Ray Kappe, FAIA (1927- 2019)
Ray Kappe was one of the great innovators and educators in Modern architecture. His lifelong love of nature and the environment took form in designs that remain visionary to this day, and continues to inspire new generations of architects.
Born in Minneapolis in 1927, Kappe spent his early childhood around Minnesota’s parks and lakes, as well as camping on family trips to national parks. His family moved to Los Angeles in 1940, and he attended Emerson Junior High School, designed by Richard Neutra.
He graduated from UC Berkeley’s architecture program with honors in 1951 and opened his own practice in 1954. His earliest work, the National Boulevard Apartments (1954) in West Los Angeles, received an AIA Design Award and was published in Arts & Architecture magazine. Designed while he was working with architect Carl Maston, the building epitomizes post-and-beam construction and the horizontal aesthetic of Modernism.
Kappe designed numerous award-winning homes while continually experimenting with spatial fluidity and modular design. While he designed multi-family, prefab, educational, public, industrial, and commercial buildings, he is perhaps best known for his 100 custom residences.
Completed in 1967, Kappe’s own Pacific Palisades home is widely regarded as one of the finest and most inviting Modern houses in the United States. Set on a steep and challenging hillside with underground springs, the house is both a design and engineering marvel. It has been featured and visited so often that Kappe regarded the residence as his “most public, private space.”
In 1968, Kappe became a founding partner of Kahn Kappe Lotery, which became Kahn Kappe Lotery Boccato. In 1981, the firm was dissolved and he formed Kappe Architects/Planners.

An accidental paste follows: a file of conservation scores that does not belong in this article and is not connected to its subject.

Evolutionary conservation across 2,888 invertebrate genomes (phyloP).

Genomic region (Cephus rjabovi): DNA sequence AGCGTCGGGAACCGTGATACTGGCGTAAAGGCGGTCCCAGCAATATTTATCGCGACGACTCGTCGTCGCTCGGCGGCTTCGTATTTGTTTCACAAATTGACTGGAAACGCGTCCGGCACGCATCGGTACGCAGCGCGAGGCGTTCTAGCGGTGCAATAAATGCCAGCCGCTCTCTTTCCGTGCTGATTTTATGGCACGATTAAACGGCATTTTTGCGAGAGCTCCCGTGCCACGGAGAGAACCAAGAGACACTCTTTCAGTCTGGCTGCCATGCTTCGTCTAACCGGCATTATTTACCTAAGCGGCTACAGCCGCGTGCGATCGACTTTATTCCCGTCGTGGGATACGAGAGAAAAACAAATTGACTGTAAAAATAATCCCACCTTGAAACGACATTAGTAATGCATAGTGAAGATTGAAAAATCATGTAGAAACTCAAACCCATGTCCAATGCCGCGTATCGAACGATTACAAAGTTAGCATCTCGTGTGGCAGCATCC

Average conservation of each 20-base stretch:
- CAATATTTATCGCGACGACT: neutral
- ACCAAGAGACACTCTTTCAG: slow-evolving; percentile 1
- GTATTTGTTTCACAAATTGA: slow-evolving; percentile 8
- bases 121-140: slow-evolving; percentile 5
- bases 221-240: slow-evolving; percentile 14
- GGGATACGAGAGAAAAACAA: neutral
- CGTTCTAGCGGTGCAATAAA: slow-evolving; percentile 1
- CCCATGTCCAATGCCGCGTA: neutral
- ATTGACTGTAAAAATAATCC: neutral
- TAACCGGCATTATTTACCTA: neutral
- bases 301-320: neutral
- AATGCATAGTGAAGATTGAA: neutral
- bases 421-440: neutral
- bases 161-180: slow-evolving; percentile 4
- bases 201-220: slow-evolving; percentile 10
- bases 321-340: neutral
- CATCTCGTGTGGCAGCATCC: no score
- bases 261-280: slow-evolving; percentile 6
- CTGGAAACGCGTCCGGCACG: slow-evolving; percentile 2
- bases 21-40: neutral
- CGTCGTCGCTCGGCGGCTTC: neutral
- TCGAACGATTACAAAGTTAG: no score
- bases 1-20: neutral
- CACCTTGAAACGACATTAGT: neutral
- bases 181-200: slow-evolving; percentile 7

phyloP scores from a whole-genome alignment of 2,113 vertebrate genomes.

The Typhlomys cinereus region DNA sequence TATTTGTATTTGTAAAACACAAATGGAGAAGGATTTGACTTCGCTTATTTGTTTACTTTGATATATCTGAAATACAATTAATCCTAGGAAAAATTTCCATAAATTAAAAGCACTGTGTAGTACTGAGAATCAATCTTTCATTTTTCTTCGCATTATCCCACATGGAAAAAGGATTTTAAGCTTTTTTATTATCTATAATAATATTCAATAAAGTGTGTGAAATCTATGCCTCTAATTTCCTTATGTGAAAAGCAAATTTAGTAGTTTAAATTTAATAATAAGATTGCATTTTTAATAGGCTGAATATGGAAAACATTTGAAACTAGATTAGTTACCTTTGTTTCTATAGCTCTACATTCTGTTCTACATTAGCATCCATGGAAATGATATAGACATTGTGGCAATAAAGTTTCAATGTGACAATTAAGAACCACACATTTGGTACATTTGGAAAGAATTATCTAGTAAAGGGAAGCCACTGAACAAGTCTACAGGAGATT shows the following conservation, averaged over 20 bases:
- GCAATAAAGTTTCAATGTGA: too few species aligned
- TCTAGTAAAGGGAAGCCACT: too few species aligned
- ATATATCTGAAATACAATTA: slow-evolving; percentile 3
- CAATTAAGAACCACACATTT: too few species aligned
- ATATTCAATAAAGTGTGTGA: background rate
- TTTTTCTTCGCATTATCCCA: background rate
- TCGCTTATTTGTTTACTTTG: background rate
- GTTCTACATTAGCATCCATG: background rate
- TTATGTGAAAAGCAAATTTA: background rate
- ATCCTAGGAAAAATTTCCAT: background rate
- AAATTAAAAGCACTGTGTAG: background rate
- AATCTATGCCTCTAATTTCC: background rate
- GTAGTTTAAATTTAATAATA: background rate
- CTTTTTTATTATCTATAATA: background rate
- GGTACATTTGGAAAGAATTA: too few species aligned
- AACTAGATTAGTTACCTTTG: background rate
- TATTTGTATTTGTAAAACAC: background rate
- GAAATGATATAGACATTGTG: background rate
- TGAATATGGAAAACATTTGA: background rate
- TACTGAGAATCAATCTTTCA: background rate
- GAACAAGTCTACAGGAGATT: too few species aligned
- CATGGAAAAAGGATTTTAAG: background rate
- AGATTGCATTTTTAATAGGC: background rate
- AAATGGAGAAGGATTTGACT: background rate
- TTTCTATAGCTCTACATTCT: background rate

Kappe taught at USC and in 1968 became the founding chairman of Cal Poly Pomona’s architecture department. He resigned from Cal Poly in 1972 and, with a few young professors in tow, founded SCI-Arc (Southern California Institute for Architecture), an avant-garde institution centered on design, urban planning, and creative dialogue. SCI-ARC is now regarded as one of the top architecture schools in the country.
He received numerous awards throughout his long career, including the Richard Neutra Medal for Excellence, the California Council/AIA Bernard Maybeck Award for Design, the Topaz Medal (the most distinguished award in architectural education), and the AIA-Los Angeles Gold Medal. In 1996, he was named the first-ever UC Berkeley College of Environmental Design Distinguished Alumnus in Architecture.
Late in his career, Kappe continued to explore new methods, including prefabrication, while using the same fundamental design principles that fueled his earlier work. Kappe died at age 92 in 2019.